By coincidence, my wife and I each needed new cars in the last couple of months. Her car (2007 Volkswagen Eos convertible) had some mechanical problems that were going to be more expensive to repair than we were willing to pay. My truck (2005 Ford Ranger) was a gas-guzzler not suited to my new daily commute to Orange County. As you can see from the model years, we tend to keep our cars for a long time, so this was the first time we were shopping for cars with modern technology (navigation, Bluetooth, apps, etc.) as standard equipment.
We bought her car in mid-March, an Audi A3 e-tron plug-in hybrid. It’s exactly what she wanted: good gas mileage with space for all her occupational therapy equipment easily accessible. I got my new car earlier this week: a Toyota Prius Four. I wasn’t necessarily looking for a hatchback, but it was the best high-mileage car in our price range. As far as driving, efficiency, and comfort go, we are both very happy with our new cars.
Where they differ is in the technology, especially the “connected” apps. As near as I can tell, Audi needs to concentrate on building cars, because their websites and apps are absolutely terrible. There are literally four websites for which I have to have accounts: audiusa.com, myaudi.com, myaudiconnect.com, and etron.audiusa.com. These sites have different requirements for passwords, and do not communicate with each other that I can tell. On one of the sites, our car is listed twice, with different information. When the sales person at the dealership called Audi support to get them to correct that, they were told, no, that’s how it has to be listed. The etron app, which is supposed to allow us to monitor the car’s charging, along with other features, has never worked, six weeks after we purchased the car. I’ve been going back and forth with their technical support by email this whole time. There are two different PINs for the car, one four-digit PIN for the app, which is a completely different number than the 8-digit Audi Connect PIN, which you have to enter in the car in order to use Audi Connect, and which you can only find by a circuitous route through one of the damn websites (I forget which) and which tech support had to describe to me how to find. Whoever designed these systems should lose their job.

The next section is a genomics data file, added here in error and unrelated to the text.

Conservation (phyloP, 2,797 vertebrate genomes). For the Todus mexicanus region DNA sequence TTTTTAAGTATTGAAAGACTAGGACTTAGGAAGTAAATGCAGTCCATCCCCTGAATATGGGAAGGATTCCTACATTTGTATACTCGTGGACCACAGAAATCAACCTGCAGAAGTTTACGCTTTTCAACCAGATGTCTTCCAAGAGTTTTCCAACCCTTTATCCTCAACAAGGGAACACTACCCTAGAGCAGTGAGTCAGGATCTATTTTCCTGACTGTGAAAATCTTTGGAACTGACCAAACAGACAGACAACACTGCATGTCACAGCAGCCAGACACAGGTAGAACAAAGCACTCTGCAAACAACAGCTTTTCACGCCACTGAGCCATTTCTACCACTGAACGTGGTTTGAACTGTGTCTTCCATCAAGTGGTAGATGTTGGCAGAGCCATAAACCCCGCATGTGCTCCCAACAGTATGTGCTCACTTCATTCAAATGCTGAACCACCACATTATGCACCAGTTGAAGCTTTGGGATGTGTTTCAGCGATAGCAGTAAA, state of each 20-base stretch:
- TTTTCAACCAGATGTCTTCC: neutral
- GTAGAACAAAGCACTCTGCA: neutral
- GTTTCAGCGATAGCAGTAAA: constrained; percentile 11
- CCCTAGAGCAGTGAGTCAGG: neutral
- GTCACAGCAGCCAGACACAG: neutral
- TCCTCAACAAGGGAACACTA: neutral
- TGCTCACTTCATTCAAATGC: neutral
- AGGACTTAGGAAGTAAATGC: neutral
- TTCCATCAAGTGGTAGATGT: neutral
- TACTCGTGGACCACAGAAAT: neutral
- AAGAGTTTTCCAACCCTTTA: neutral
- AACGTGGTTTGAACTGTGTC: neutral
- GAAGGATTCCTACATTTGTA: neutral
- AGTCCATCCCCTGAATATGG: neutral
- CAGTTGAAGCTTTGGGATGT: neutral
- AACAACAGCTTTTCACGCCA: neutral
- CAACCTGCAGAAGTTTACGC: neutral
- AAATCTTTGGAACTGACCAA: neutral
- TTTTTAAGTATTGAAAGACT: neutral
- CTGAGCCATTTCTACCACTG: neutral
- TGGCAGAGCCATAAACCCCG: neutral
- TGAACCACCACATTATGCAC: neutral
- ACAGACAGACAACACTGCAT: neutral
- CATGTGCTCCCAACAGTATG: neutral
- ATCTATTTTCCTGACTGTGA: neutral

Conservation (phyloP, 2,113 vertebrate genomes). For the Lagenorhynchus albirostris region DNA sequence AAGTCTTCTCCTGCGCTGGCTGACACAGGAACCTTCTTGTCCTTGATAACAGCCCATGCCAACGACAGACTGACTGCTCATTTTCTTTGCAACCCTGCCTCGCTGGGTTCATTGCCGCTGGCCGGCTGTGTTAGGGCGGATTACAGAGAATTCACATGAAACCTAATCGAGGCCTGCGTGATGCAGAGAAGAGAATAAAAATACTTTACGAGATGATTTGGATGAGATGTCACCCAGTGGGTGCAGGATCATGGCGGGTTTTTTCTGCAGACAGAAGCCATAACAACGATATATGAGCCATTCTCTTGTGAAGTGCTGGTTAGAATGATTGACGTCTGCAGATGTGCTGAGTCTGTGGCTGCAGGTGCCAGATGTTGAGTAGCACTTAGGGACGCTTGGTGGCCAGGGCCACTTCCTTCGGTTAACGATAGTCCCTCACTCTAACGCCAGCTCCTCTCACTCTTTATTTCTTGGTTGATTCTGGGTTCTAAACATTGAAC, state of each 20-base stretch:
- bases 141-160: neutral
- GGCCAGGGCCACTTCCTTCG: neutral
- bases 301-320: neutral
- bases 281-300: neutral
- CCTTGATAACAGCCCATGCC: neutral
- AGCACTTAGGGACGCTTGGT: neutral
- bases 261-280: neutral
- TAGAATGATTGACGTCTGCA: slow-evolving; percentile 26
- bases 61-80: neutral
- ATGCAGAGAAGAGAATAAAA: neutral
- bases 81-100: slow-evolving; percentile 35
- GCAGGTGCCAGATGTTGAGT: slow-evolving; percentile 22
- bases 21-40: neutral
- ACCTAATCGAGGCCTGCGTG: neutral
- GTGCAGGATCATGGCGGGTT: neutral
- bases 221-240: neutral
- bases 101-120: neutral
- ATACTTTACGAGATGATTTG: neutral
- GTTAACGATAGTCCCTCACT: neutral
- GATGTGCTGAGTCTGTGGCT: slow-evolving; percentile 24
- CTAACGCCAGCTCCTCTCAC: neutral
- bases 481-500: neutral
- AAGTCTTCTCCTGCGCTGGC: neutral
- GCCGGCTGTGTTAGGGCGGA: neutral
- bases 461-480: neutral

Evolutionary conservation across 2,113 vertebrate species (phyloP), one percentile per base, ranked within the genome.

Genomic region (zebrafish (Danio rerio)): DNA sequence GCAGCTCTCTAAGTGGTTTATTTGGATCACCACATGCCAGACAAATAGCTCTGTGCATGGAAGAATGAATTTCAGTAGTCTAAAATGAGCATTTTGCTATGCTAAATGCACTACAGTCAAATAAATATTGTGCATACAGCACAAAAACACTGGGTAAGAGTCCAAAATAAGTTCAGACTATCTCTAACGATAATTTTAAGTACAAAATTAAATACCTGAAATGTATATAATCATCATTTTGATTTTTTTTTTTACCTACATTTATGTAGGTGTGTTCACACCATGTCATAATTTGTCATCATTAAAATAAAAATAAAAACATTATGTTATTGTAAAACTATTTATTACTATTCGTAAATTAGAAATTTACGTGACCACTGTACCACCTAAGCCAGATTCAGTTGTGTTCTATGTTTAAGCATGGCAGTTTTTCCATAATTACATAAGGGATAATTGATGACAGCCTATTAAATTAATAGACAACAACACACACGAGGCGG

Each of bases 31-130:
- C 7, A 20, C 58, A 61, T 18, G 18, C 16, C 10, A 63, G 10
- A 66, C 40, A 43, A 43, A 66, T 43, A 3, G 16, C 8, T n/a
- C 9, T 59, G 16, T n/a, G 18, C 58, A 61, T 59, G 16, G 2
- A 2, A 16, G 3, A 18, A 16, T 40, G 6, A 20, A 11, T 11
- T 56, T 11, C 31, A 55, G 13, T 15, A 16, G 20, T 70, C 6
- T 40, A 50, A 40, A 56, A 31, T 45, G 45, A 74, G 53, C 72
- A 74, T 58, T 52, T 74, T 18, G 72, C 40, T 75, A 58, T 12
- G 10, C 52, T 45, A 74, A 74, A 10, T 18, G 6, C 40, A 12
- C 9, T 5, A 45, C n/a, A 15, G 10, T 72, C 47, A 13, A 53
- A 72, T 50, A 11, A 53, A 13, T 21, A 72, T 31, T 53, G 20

In contrast, on Wednesday after I purchased my Prius, I downloaded the Toyota Entune app and signed up. Ten minutes and it was working. Done.
So here’s a mid-90’s Car Song for you: